Tess of the DUrbervilles
Thomas Hardy
Contributed by Harvey Landy
Chapter 32
Summary

This dilemma keeps Tess from naming a wedding day, but she soon knows that she cannot postpone any longer. The year is ending, as is Angel’s time on the farm, and since Crick no longer needs her services, Angel sees it as the perfect time to be wed. Though Tess is not entirely willing, she finally agrees to marry him at the end of the year so that they can leave the dairy together. The Cricks are sad to lose Tess, since they had divined that she would be more than a dairymaid from the moment they laid eyes on her.

Tess writes to her mother again, informing her of the date of the wedding, but receives no reply. Meanwhile, Angel decides that he also wishes to learn the workings of a flour-mill should he decide to incorporate corn growing on his farm. He informs Tess that after their marriage, they will spend a short while at the Wellbridge flour mills, and he excitedly relays the little known fact that their lodgings during that time had been used by the d’Urbervilles in the past. Afterwards, they will tour some of the farms on the other side of London and then pay a visit to his parents.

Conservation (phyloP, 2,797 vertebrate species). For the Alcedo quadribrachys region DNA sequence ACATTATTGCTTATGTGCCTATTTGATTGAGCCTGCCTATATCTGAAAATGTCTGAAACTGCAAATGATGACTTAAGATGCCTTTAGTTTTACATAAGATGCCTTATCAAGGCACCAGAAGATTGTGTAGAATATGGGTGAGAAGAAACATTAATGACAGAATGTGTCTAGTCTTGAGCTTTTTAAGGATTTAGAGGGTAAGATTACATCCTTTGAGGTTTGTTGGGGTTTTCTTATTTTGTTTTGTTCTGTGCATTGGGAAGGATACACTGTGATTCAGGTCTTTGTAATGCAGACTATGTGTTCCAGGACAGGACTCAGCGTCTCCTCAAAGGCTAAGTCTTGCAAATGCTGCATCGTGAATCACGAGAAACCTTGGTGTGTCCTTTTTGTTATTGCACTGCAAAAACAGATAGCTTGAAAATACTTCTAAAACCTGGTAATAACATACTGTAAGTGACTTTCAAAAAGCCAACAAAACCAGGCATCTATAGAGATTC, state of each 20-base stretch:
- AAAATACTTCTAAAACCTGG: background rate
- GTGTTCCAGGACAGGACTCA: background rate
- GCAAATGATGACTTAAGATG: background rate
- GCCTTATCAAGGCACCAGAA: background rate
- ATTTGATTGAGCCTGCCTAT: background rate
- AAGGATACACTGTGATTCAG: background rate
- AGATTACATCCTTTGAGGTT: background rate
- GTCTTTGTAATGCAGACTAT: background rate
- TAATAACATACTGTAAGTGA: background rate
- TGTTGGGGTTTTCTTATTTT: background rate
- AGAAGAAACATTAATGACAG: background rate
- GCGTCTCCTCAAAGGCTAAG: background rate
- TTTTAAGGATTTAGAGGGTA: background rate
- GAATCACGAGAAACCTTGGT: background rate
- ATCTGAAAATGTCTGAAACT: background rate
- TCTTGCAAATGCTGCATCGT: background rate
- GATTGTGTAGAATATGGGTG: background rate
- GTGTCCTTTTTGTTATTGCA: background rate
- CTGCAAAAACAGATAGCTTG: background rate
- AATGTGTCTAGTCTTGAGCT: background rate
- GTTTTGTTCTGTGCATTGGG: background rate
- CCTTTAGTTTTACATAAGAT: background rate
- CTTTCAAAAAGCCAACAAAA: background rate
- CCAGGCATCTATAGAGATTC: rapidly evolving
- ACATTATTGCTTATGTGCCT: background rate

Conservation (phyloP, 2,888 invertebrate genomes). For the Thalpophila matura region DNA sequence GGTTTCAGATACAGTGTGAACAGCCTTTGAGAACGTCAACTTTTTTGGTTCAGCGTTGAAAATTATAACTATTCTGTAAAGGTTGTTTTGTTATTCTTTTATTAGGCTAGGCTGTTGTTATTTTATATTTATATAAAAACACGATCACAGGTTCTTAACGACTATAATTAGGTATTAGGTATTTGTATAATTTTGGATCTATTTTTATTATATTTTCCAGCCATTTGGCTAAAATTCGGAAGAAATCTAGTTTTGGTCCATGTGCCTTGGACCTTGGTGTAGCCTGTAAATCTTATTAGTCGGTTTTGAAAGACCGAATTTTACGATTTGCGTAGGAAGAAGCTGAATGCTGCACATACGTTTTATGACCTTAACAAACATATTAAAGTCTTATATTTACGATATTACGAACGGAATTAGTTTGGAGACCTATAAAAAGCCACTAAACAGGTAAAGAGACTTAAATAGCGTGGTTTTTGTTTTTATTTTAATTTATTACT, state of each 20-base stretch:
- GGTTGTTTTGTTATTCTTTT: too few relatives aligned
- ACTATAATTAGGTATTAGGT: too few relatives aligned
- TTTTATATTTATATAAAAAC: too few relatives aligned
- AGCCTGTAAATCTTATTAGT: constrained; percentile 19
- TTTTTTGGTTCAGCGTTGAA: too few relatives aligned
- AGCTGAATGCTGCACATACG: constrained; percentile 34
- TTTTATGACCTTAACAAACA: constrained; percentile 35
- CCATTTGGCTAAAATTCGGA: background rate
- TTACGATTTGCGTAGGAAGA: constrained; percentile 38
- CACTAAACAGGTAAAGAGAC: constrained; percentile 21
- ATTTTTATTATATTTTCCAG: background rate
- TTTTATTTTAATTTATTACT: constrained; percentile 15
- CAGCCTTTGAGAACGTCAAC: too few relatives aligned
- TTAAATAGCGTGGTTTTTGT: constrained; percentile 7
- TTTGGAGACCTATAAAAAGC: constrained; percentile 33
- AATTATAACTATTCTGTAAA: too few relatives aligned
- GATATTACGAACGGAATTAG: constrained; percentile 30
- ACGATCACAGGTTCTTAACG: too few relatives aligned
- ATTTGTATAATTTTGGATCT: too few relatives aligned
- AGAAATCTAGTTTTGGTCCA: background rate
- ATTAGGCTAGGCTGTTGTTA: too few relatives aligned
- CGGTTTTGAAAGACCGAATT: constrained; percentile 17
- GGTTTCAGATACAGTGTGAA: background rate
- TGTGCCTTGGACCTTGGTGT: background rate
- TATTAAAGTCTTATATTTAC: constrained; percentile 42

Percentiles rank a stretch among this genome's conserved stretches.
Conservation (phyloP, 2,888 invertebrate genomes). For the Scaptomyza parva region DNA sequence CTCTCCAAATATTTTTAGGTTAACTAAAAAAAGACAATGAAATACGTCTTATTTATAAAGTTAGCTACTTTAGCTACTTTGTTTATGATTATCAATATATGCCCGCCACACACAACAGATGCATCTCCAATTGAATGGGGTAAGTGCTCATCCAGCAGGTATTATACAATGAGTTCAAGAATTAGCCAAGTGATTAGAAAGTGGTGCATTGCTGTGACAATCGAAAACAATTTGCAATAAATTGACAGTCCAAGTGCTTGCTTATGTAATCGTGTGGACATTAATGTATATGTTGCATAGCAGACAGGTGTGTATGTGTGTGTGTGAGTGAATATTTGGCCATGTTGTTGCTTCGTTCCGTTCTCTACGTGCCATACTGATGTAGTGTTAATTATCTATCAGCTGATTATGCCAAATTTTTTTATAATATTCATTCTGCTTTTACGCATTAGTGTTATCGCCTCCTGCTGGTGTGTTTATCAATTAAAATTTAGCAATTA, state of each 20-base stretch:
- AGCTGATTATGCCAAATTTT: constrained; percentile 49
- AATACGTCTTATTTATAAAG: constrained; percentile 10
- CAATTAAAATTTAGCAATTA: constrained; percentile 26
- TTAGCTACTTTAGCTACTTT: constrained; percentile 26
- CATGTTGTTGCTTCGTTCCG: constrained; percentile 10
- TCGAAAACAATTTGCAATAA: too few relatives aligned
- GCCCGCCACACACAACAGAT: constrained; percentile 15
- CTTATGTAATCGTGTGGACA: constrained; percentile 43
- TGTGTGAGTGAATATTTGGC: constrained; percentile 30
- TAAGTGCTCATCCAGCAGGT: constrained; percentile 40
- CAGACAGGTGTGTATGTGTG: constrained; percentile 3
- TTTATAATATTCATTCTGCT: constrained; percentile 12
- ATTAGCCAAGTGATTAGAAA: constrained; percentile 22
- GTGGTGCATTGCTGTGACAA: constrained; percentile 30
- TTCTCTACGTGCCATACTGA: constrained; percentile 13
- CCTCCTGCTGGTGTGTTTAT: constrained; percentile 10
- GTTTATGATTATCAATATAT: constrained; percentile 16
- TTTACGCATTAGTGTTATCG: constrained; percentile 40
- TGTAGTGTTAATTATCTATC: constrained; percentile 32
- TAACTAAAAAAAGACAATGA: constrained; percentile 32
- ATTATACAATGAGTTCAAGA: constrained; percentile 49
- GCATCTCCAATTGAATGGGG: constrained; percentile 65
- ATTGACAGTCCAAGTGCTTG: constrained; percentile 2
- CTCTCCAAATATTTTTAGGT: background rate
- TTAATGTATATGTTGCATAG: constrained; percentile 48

Tess fears that Angel has forgotten to announce their wedding date at church at the proper time, but Angel informs her that they will use a marriage license instead. Tess is much relieved that there will be no opportunity at church to stop the wedding using the license. She is even more delighted when packages arrive for her containing a wedding dress ordered by Angel. She tries on the outfit and is reminded of a tune her mother used to sing about the fate of a woman who has done wrong, and again Tess is haunted by her past.

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